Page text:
I was lucky enough to own my own business, not too bad for someone who was an art major in college.
It wasn't glamorous, it wouldn't land me in the Fortune Five Hundred, but it satisfied me and I made a pretty decent living. Enough, in fact, that my wife didn't have to work if she didn't want to.
That was exactly what she did for the first five years, but when I started talking about biological clocks, she decided she needed to do something outside the home, something to fill the empty space and give her a sense of fulfillment. I personally thought that was a pretty good description of motherhood, but wisely refrained from mentioning it.
To quote my father, Bree[I still have trouble keeping a straight face, I mean really, Bree? Isn't that some kind of cheese?] was and still is a 'babydoll'. Tall, willowy, with enough curves to not ever be mistaken for a male, long blonde hair, sparkling blue eyes, and lips that I can attest are very kissable. In short, she was the whole package.
Chiropractors should have put her on retainer, every time she walked down the street guys got whiplash watching her come and go. It took a little getting used to, being with her.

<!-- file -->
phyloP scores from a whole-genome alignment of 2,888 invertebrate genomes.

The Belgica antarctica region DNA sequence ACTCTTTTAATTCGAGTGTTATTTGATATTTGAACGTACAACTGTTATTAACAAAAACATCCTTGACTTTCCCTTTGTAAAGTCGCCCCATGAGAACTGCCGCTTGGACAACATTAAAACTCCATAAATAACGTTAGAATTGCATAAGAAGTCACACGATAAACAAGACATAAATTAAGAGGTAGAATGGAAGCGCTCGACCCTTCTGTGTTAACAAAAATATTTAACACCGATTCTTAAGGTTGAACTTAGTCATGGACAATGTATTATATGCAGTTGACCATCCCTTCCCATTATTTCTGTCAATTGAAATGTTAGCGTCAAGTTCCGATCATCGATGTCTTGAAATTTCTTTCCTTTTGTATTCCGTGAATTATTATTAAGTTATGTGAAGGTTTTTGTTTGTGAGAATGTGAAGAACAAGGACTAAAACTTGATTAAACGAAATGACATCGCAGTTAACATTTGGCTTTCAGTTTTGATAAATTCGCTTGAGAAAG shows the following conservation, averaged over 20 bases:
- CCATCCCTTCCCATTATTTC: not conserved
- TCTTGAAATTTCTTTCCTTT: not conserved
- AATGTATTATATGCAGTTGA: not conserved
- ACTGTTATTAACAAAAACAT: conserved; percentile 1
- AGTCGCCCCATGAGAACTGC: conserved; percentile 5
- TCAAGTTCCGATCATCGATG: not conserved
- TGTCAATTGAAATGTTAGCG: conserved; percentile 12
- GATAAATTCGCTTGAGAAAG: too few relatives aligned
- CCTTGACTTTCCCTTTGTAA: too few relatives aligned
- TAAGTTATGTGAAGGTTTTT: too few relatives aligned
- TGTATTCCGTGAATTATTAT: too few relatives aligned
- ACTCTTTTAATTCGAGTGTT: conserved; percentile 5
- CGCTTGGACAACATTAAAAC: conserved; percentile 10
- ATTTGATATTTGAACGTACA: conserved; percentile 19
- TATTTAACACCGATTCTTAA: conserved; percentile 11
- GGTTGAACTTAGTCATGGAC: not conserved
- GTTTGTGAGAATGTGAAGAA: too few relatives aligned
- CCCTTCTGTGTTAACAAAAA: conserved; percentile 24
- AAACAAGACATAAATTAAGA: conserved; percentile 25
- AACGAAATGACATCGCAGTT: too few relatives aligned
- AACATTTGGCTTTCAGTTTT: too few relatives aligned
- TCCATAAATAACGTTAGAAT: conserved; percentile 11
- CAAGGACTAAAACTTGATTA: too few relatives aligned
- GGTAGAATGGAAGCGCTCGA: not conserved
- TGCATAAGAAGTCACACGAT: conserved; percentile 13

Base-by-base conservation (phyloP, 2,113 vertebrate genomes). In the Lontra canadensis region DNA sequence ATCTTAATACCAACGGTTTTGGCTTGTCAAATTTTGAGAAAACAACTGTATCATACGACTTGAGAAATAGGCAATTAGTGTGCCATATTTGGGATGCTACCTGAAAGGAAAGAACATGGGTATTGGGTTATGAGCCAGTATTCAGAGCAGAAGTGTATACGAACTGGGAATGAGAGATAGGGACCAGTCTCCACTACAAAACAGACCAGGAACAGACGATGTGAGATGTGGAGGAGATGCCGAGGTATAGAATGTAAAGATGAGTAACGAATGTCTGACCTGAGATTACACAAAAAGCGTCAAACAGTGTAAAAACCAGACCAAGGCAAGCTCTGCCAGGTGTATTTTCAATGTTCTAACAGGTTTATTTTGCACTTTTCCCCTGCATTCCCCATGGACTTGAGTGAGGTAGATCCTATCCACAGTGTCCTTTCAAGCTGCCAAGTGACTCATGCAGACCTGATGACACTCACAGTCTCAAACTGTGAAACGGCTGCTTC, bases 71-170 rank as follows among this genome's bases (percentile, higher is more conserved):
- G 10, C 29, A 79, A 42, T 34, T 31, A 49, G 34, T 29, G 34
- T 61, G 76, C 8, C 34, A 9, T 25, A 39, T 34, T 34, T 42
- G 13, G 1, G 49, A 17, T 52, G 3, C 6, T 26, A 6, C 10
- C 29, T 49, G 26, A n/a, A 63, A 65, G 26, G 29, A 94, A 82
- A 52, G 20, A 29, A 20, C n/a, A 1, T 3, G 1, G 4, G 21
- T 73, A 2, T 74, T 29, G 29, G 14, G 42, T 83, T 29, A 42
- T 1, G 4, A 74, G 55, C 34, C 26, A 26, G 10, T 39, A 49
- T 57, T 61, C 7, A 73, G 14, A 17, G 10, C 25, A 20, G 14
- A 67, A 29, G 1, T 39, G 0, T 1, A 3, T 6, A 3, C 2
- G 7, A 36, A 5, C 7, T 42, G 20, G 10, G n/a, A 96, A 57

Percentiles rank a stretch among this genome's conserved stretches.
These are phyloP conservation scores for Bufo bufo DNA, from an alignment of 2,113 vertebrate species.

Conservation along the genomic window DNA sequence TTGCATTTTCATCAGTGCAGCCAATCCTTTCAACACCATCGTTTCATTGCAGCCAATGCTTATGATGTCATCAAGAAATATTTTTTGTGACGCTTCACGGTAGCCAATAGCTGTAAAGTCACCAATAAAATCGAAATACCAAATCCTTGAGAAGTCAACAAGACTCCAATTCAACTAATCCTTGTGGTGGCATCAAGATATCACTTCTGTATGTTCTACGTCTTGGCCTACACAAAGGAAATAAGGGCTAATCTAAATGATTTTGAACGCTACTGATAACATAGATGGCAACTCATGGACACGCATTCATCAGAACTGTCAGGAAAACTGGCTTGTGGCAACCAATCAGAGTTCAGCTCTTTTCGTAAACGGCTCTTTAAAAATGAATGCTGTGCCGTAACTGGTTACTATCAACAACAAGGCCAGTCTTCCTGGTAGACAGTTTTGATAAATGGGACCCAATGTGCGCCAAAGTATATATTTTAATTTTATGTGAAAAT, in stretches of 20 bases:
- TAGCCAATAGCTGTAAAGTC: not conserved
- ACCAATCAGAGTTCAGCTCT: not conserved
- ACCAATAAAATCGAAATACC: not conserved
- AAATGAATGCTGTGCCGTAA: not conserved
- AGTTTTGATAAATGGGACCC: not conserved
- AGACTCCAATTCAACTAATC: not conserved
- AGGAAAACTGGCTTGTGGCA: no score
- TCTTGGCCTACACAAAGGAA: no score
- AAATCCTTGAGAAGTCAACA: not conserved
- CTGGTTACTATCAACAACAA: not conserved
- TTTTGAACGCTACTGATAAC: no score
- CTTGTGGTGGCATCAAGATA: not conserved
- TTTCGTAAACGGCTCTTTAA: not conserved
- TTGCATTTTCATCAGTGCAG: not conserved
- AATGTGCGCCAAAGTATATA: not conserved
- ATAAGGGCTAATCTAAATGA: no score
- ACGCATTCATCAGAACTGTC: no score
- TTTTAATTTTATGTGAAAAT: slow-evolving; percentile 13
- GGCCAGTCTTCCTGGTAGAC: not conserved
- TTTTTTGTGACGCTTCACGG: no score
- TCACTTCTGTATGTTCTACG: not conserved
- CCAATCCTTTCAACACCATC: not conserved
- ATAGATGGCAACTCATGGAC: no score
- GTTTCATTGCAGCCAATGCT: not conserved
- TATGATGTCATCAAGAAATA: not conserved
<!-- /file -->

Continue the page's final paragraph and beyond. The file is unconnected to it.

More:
I like to think I was no slouch either. Six two, one ninety five, muscled thanks to my gym addiction. Women have told me I'm handsome. Not in the male model type handsome, but real world looks. One woman I dated said I had a face that looked lived in, but that particular life had been very kind to me. Black hair I kept a little longer than Bree liked, and grey eyes. When we met I had a goatee, but she wanted me to shave it off. I didn't really want to, but she offered a compromise. If I got rid of the facial hair, she would do the same with her pubic hair. I've been clean shaven ever since.